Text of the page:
Del Jenkins , Psychologist, retired
New York University

“I am loving your book. Not only is it filled with stories about a very fascinating and important person, but it is told in such a lovely way. It reads like an evening sitting with you.”
Brian Forist, former naturalist
Glen Helen Outdoor Education Ctr.

“”What a wonderful book! Congratulations! Your attention to details provides marvelous insights into Andy’s life, and your eloquent expression keeps me reading. Thank you so much.”
Dr. Curtis Huff, Chief
Near East Office of Citizens
U.S. Department of State

“Your book is wonderful …What a job it was to pull together all those details and names, etc. Congratulations!”
Marjory Hanson, Asst. to Andy
National Endowment for the Arts

“You have an enticing writing style…The stories and anecdotes were describe in fine detail and with a variety that kept my attention…Additionally, your own extensive knowledge of music was critical to your insights about Andy’s life.”
John Hug, Science Education Coordinator, ret.
Ohio Department of Education

“I don’t think I’ve ever written to tell you how much I enjoyed the book…or how much I learned from it….he was a presence on campus while I was at Antioch. I now realize that one reason we didn’t see much of him was that he was commuting to DC at the time. Talk about indefatigable!”
Allen Spalt, Director, ret,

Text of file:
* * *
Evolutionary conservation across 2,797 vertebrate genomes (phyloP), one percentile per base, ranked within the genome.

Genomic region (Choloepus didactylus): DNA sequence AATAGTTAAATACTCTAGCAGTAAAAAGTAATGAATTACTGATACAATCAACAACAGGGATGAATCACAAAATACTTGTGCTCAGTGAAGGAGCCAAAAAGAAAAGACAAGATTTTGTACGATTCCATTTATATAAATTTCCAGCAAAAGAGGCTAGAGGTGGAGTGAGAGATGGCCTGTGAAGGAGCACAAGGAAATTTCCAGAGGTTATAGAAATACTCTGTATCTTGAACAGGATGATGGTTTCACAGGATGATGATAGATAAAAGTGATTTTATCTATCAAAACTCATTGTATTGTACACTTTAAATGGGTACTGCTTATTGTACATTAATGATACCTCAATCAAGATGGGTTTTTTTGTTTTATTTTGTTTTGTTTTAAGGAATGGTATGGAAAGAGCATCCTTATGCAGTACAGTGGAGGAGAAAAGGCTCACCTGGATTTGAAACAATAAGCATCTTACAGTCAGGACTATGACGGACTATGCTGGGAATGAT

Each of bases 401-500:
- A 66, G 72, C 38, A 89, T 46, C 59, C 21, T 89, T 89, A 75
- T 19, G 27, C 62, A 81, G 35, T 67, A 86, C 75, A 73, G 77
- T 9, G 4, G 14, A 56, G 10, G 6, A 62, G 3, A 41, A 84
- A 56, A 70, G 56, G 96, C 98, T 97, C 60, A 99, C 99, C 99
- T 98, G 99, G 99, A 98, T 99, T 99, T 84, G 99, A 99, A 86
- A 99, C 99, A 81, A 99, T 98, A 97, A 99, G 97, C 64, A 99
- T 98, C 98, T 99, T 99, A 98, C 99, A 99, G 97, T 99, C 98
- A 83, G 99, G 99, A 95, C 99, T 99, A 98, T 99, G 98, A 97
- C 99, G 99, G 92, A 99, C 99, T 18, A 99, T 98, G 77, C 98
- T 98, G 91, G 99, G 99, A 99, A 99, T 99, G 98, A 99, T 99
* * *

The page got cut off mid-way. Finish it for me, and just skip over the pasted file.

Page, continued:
Agricultural Resources Center

“I think you must be an Anderson to have weeded through 88 years. I used to have trouble keeping up with my father in phone conversations or in daily activities as a child and as an adult. Thank you ad infinitum for the informative and loving biography you wrote.”
Sandra Anderson Mastin,
(Andy’s daughter)

“I continue to rejoice in the book – it is so beautifully, eloquently written, yet it feels like a wonderful conversation as I read and re-read.”
David Mallery, Educator
(book was dedicated to him)

“Immediately I scanned it and I began grinning as I realized everyone else reading the chapters would recall other anecdotes and think, ‘Why didn’t I recall that!’”
Dee McCaslin, writer
(former resident of Yellow Springs)

“He comes to life in a way that only someone with direct ties to him and a deep appreciation for his contributions could impart…being able to enjoy it at this particular time in our nation’s history has given me an even greater appreciation for the challenges he regularly faced with such compassion and resolve.”
David Howarth, author